In retirement, Robert edits and publishes The Main Street WIRE, the fortnightly community newspaper serving Roosevelt Island in the City of New York. He also is working on completing Jadwiga’s America, the sequal to Jadwiga’s Crossing.

No. 108 – Tom Jeffords

Thomas J. Jeffords

Thomas Jonathan Jeffords was born January 1, 1832 in the town of Chautauqua. Jeffords grew to be a tall, quiet, red-haired man and in 1862, he arrived in Arizona while serving as a scout for the U.S. Army.

A year prior to his arrival, warfare between the Army and group of Apaches had begun, when Cochise, one of their chiefs, was accused of kidnapping an 11-year-old white boy from a nearby ranch. Cochise came forward under a flag of truce to declare his innocence, but the Army chose not to believe him and tried to place him under arrest. Cochise escaped, but six men who had accompanied him were held and then hanged.

Jeffords was the superintendent of a mail line that later became part of the famous Pony Express system. After some of his mail riders were killed by Apache raiding parties, he rode alone into the camp of Cochise to parley. This bravery so impressed the chief that he became friend and blood brother to Jeffords, granting his mail riders safe passage.

President Ulysses S Grant sent General Oliver Howard to the Arizona Territory in 1871 with orders to end the Apache Wars by negotiating treaties with the tribes. Howard enlisted the help of Jeffords in concluding these treaties. A treaty was signed in 1872, ending the decade-long war. Among other terms, Cochise requested that Jeffords be made Indian agent for the region. Cochise died a year later of natural causes.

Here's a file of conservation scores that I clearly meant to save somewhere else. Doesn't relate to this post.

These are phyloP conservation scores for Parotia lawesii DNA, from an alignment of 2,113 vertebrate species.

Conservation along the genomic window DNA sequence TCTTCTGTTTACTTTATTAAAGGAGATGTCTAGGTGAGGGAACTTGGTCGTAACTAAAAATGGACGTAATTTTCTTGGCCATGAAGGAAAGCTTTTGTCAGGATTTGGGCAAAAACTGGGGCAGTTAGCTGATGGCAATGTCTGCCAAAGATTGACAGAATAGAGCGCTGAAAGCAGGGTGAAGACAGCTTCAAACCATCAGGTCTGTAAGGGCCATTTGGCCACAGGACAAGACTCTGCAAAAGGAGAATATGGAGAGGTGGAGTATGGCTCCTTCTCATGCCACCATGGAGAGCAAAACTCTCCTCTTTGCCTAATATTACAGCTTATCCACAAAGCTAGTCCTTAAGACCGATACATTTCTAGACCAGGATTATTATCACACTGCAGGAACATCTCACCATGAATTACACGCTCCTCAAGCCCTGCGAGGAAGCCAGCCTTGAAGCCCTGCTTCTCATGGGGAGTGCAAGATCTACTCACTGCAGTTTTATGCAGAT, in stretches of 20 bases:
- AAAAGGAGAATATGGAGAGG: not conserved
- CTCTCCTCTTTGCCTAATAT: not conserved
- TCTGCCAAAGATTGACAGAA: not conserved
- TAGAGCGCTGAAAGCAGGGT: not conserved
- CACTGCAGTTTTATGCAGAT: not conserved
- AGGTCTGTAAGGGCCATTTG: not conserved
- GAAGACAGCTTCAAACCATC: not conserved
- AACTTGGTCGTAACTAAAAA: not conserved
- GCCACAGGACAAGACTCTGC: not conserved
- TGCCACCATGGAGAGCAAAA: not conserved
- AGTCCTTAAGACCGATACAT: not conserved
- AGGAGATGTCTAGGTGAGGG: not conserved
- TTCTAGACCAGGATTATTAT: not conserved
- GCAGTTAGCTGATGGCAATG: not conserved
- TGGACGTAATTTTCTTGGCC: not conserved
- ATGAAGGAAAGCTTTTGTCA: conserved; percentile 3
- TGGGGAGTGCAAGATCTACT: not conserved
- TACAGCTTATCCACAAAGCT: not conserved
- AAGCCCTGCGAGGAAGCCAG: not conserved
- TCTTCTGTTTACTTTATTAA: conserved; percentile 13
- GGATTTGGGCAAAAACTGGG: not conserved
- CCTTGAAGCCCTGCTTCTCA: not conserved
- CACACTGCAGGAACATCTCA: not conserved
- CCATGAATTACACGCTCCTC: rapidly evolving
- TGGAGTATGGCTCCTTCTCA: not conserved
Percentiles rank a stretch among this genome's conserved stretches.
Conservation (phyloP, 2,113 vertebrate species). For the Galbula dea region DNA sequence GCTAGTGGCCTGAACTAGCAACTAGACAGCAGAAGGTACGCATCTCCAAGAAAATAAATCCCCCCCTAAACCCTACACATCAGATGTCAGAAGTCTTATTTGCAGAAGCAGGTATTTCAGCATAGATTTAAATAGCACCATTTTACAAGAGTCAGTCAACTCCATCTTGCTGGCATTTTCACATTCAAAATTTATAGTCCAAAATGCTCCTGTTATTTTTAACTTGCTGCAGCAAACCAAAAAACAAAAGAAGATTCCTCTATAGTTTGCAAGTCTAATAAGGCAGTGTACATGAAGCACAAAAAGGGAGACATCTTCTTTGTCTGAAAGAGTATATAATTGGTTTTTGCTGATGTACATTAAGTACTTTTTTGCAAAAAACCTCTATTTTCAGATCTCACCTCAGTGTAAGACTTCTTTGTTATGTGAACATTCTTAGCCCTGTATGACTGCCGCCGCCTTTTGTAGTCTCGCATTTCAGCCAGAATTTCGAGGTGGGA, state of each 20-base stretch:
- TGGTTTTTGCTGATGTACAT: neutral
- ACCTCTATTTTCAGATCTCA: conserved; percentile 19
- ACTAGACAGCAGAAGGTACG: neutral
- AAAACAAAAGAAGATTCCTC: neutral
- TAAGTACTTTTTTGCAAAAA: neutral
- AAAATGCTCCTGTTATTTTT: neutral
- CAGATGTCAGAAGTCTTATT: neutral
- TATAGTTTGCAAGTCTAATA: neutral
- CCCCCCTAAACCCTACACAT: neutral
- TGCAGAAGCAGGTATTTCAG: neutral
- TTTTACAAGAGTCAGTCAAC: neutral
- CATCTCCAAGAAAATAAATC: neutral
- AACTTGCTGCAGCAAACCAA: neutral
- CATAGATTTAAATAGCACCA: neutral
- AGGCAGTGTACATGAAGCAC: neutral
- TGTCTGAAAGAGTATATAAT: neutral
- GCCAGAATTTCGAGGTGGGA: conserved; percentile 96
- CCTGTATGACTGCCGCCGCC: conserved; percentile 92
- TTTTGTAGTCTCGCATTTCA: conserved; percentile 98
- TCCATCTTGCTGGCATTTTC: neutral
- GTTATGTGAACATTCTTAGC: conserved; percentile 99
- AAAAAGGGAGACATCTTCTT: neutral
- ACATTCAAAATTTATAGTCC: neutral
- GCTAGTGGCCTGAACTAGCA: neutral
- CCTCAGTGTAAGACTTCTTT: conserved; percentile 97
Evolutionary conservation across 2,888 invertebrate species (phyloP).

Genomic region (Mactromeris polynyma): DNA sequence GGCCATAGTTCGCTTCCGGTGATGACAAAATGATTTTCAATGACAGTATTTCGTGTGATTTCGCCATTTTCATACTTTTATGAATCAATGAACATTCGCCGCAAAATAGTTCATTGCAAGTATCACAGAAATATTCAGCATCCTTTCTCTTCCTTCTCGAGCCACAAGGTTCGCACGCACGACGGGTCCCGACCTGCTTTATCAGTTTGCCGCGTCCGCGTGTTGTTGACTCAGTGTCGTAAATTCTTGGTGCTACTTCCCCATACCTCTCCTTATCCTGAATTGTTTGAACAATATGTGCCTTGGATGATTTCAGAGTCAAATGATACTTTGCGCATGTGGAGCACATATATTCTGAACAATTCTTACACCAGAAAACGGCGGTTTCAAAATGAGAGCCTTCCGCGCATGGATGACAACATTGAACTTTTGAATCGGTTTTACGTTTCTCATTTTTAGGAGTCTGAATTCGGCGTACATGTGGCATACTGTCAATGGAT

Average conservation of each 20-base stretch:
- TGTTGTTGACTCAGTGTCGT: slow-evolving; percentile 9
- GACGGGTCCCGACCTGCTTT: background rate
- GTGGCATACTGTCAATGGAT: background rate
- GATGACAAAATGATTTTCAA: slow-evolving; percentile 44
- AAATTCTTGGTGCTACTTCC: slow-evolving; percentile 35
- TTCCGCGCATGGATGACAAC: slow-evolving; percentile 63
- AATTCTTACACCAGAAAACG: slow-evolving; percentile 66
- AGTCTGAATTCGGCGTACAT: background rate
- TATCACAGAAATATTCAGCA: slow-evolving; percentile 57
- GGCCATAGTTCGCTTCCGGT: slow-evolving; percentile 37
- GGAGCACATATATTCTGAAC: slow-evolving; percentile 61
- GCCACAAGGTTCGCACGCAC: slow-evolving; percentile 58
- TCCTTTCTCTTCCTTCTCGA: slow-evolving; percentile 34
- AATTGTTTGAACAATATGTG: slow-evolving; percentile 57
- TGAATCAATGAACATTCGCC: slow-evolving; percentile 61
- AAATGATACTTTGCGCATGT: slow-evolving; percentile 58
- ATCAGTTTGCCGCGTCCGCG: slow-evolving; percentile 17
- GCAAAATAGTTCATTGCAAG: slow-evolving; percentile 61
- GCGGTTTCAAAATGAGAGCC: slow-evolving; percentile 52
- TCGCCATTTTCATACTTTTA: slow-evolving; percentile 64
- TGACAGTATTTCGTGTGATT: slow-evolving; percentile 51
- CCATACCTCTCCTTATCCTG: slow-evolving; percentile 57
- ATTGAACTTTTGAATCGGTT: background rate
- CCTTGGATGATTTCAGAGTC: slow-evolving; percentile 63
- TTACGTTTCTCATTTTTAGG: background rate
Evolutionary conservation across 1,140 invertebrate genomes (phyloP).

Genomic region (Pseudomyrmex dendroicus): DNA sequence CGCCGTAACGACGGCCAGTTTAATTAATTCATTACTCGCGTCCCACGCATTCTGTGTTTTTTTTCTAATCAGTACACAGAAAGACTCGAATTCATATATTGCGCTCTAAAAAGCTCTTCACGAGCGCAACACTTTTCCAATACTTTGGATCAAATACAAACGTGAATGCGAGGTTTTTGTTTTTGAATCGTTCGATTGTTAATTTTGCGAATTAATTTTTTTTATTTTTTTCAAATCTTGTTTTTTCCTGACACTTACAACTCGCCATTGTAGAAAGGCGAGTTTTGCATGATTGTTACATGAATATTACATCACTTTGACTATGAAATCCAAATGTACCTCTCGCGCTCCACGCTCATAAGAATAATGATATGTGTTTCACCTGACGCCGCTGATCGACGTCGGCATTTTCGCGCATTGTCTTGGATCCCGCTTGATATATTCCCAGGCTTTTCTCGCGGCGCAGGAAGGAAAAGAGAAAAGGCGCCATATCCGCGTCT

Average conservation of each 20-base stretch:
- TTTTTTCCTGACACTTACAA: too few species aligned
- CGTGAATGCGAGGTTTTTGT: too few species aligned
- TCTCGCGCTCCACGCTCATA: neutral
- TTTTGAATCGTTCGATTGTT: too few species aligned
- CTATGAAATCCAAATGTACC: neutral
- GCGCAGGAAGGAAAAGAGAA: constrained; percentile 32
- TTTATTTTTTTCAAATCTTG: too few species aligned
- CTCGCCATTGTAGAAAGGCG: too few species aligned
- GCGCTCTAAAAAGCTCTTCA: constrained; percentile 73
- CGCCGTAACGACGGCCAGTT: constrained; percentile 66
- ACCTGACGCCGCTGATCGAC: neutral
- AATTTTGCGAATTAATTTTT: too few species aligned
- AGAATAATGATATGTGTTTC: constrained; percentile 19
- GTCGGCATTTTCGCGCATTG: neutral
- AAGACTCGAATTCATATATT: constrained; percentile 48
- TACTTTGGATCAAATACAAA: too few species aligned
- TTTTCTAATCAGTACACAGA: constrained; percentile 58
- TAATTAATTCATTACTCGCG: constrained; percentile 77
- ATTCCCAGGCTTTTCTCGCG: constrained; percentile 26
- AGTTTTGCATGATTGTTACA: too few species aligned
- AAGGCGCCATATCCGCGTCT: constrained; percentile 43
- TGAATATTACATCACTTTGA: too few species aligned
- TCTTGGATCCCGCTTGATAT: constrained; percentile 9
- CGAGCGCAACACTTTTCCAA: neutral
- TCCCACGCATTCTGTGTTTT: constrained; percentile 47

However, certain white residents disapproved of the arrangement because it denied them access to the copper and silver that had been discovered on Apache lands. They branded Jeffords “Indian lover” and wrote scathing reports to politicians back in Washington. In 1875 he was removed as the federal agent and Cochise’s Apache tribe was relocated to the San Carlos Reservation. The Indian wars began again, but were ended in 1918 Arizona with the Battle of Bear Valley.

Jeffords became a stagecoach driver, a deputy sheriff of Tombstone, Ariz. and finally a gold prospector. He lived out the last 22 years of his life in the Tortolita Mountains north of Tucson, Ariz. He died on February 21, 1914 and was buried in Tucson’s Evergreen Cemetery.

The story of Tom Jeffords, General Howard, Cochise, and the Apache wars was told in historically-based but dramatized form in a novel entitled “Broken Arrow” by Elliott Arnold. It was adapted into a 1950 film staring Jimmy Stewart.  There was also a 1956 television show that ran for 72 episodes based on the same story.

No. 109 – Brad Rendell

Brad Rendell

When it comes to Chautauqua County track legends, its hard to beat the accomplishments of Brad Rendell. Rendell was born in 1918 and attended the Falconer School district.

During his time at Falconer, Rendell became a track standout where his time of 4:28.1 in the mile was a county record for 37 years. His sectional record in the mile stood for 30 years.  In 1936 he was awarded the Governor Roy Smith trophy for the world high school record in the Schoolboy Olympics in Albany. His time was 4:22.4. He also held the unofficial world’s record for five-mile cross country at Cato with a time of 23.35.

After graduating from high school, Rendell went on to run track at Alfred State. In 1939 he was the fourth fastest two-miler in the United States which qualified for the Princeton Invitational Track & Field Meet. Rendell broke the cross country record at West Point when Alfred beat Army in 1939. As co-captain at Alfred he was fourth and fifth in the collegiate cross country championships.